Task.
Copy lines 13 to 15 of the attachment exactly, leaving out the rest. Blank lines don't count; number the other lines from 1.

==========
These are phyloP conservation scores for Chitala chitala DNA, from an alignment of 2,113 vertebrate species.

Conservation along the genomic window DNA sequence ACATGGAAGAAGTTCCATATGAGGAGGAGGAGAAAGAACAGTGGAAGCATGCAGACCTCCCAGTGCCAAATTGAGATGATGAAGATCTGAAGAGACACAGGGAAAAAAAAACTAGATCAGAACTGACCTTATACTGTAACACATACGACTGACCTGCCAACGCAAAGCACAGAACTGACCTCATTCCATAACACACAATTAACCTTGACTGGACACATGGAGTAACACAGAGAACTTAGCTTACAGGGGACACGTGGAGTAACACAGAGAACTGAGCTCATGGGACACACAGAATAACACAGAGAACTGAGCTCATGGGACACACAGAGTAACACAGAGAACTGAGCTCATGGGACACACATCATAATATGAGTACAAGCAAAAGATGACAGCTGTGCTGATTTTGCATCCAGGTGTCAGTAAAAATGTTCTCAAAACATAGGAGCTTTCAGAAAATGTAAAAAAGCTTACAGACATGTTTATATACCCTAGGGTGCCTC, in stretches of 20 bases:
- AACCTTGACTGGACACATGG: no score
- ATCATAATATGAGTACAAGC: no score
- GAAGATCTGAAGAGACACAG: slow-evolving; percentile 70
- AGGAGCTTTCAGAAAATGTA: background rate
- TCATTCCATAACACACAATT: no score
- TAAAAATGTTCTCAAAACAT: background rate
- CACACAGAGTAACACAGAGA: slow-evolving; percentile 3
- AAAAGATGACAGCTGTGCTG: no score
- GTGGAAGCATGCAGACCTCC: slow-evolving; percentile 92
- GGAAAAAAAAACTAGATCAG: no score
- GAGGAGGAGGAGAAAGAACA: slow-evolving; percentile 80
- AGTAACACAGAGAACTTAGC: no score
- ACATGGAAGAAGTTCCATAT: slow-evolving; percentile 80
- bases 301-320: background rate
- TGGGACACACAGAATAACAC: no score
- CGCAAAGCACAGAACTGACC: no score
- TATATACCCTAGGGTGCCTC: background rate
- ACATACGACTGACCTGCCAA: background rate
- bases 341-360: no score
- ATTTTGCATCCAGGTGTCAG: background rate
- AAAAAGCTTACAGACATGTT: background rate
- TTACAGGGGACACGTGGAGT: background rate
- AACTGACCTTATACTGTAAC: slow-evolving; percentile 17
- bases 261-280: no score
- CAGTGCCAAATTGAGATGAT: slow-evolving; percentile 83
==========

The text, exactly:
- GAGGAGGAGGAGAAAGAACA: slow-evolving; percentile 80
- AGTAACACAGAGAACTTAGC: no score
- ACATGGAAGAAGTTCCATAT: slow-evolving; percentile 80